Would you, city of Los Angeles resident, support a higher sales tax for smooth streets and sidewalks? How about backing a higher sales tax to build light-rail and subway lines? Would you support both tax increases?
That's the question L.A. leaders and voters may soon confront.
On Tuesday, two Los Angeles officials proposed putting a half-cent sales tax increase on the November ballot to raise money for road and sidewalk repairs. City leaders have considered a street repair tax since at least 2006, but council members previously favored a bond measure, which would be paid by property owners. The sales tax would be paid by anyone who shops in the city.
Meanwhile, the Metropolitan Transportation Authority has been pondering its own half-cent sales tax measure for the 2016 ballot, which would allow for new transit projects and speed up the construction of existing projects. (If passed, the new tax would be in addition to the Measure R half-cent tax approved in 2008, meaning L.A. County residents would pay one cent in sales tax for transportation on every dollar they spend.) Metro has eyed the 2016 election for its ballot measure.
So, would Los Angeles city voters be willing to pass two tax increases to fund transportation infrastructure in two years? That's a pretty tough sell to voters, and there's a very real concern that a street repair tax would cannibalize support for another transit tax.
Ultimately the deciding factor will be Mayor Eric Garcetti. His support will decide whether the street tax ends up on the city ballot. The mayor's made "back to basics" the theme of his administrative so far, and there's nothing more basic than paving the streets. But he becomes the chairman of Metro's Board of Directors soon and would presumably lead the campaign for the transit tax, if the board decides to move forward on it.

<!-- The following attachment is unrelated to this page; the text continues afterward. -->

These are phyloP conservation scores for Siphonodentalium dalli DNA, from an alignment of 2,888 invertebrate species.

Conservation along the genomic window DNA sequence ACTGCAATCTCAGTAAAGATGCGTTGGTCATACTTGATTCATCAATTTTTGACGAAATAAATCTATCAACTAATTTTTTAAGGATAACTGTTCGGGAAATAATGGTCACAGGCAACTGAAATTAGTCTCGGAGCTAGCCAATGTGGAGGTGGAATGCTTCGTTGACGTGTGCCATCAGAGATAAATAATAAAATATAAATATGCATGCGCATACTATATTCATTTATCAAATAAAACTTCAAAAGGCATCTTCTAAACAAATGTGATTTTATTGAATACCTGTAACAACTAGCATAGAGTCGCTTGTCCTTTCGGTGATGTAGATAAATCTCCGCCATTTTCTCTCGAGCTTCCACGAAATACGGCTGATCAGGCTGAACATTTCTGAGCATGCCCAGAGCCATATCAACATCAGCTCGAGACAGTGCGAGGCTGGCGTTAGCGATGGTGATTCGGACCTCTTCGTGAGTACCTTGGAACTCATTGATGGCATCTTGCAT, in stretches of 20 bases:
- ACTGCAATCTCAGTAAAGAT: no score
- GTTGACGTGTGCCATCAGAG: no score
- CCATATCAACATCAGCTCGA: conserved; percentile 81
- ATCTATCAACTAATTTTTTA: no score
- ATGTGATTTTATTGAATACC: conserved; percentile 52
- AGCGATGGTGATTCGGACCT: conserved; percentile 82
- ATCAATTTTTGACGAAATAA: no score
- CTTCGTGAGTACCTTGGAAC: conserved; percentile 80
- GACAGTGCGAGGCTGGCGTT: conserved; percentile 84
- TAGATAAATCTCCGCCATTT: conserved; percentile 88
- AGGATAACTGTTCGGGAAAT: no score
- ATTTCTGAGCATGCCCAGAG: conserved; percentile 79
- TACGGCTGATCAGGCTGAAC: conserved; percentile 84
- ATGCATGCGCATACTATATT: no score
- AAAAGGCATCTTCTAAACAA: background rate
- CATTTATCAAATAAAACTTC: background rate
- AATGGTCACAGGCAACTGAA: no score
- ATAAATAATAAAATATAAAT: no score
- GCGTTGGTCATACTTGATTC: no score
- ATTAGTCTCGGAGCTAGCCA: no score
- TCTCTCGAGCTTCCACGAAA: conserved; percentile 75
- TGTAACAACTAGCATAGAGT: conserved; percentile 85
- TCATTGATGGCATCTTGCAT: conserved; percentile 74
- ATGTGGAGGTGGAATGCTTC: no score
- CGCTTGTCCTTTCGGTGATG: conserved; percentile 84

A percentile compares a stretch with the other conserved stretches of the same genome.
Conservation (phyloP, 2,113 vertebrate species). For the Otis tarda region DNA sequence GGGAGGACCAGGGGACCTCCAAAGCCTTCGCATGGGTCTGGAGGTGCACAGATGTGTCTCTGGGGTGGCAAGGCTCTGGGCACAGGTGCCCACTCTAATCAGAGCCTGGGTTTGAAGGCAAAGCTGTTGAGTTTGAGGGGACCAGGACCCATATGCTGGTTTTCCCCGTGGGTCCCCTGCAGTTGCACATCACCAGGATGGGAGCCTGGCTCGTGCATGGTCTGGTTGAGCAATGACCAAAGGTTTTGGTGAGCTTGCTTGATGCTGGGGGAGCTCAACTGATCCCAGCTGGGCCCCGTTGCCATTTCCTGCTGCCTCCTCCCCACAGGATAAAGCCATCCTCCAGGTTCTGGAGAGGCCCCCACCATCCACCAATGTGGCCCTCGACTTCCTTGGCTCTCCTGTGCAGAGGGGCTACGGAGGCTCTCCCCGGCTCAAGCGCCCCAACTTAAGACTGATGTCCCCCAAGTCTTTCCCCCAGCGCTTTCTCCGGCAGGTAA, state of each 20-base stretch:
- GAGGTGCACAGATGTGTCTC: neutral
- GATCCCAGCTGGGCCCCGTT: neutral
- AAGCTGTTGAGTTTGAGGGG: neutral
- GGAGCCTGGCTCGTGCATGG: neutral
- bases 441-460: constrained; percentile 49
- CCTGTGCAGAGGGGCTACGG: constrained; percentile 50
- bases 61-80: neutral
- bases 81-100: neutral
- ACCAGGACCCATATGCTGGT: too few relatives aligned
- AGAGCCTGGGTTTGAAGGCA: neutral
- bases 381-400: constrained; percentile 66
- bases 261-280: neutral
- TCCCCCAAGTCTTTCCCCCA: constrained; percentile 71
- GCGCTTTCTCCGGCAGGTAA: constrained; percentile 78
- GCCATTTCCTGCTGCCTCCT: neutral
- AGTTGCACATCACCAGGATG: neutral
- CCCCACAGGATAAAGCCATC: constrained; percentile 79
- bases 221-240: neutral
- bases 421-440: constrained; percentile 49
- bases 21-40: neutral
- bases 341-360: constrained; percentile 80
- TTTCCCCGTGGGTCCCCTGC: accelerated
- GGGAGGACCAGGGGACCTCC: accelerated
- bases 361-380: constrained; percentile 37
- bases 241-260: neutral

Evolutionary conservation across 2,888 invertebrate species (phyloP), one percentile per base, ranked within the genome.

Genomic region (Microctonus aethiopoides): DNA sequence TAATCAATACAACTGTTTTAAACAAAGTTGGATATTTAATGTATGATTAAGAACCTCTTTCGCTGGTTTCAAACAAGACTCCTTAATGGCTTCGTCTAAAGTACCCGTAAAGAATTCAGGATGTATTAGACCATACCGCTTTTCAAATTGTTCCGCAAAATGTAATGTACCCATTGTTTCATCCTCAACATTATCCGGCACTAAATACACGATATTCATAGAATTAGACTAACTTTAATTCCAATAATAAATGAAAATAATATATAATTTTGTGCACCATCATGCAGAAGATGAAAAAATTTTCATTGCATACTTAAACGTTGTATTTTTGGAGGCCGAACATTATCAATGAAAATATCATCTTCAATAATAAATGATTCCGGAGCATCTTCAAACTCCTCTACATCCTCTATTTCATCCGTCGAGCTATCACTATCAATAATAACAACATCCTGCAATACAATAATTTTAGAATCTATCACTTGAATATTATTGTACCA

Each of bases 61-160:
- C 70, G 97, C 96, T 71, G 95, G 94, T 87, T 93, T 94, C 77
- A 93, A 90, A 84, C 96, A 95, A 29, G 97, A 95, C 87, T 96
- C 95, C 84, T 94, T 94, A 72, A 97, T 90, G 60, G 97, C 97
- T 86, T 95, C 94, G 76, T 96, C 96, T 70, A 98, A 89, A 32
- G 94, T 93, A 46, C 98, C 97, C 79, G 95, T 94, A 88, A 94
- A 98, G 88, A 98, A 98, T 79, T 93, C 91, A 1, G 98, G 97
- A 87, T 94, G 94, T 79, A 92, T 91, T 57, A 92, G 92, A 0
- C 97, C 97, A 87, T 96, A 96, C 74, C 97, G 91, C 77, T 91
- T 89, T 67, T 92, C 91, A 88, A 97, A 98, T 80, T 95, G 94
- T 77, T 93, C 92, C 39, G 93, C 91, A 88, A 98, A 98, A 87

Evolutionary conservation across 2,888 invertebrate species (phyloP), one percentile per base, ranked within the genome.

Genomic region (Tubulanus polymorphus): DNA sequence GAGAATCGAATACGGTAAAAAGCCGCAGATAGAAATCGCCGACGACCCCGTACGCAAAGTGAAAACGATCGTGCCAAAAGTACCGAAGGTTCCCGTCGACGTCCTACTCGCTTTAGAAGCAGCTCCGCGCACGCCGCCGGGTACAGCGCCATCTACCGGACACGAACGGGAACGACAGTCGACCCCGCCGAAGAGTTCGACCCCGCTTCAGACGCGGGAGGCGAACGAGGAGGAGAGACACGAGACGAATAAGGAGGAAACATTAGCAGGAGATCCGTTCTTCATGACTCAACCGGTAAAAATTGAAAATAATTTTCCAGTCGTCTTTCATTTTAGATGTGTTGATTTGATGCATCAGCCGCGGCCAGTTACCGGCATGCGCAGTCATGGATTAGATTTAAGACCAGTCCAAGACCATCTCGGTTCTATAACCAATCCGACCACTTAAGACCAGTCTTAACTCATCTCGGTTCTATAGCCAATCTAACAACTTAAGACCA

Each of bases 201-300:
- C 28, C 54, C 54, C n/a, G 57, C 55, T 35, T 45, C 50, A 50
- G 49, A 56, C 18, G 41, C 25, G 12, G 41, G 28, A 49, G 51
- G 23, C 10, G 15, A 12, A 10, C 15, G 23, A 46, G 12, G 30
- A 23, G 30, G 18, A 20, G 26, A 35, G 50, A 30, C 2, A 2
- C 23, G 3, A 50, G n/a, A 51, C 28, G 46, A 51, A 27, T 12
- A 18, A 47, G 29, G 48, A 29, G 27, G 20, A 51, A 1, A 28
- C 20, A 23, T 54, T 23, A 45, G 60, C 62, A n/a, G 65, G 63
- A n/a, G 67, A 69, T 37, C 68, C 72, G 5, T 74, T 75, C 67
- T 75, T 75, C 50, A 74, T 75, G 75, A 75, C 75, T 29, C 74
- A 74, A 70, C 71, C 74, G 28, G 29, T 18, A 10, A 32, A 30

Will Garcetti prioritize local streets over regional transit needs? Or will he put urbanization and transportation interconnectivity above the parochial politics of potholes? Or will the mayor shake off his low-profile, soft-spoken style (at least, according to the New York Times), and become the champion for both tax measures?
Must-read headlines from L.A. to CA:
LAX shooting response criticized in report, Los Angeles Times
Officials promise to address the lack of communication and poor coordination between agencies after the chaotic response to the Nov. 1 shooting in which a TSA officer was killed and three people were injured.
Another tale of two cities, New York Times
While (Bill) de Blasio has been publicly battling Gov. Andrew Cuomo on raising taxes and closing charter schools, (Eric) Garcetti has been quietly and amiably working with Gov. Jerry Brown on climate change and on providing tax inducements that would stem the exodus of film and TV production companies to Louisiana and Canada. Garcetti recalled that Brown told him over dinner: "You only have a few chances to really communicate. Don't waste them." Garcetti said, "I'm not that interested in a bunch of flash early on," noting that you have to build a team, figure out your style and "find a narrative for your city."
Richmond council moves forward on $12.30-an-hour minimum wage, Contra Costa Times
The City Council on Tuesday passed a first reading of an ordinance that could make Richmond's minimum wage the highest in the state. The council voted 6 to 1 to hike the local minimum wage to $12.30 an hour, with increases pegged to inflation after it is fully phased in by 2017.
Trial by fire for L.A.'s 'interim' fire chief, Los Angeles Times
James G. Featherstone's first day on his new job was the day of the LAX shooting, and it's been lights and sirens ever since.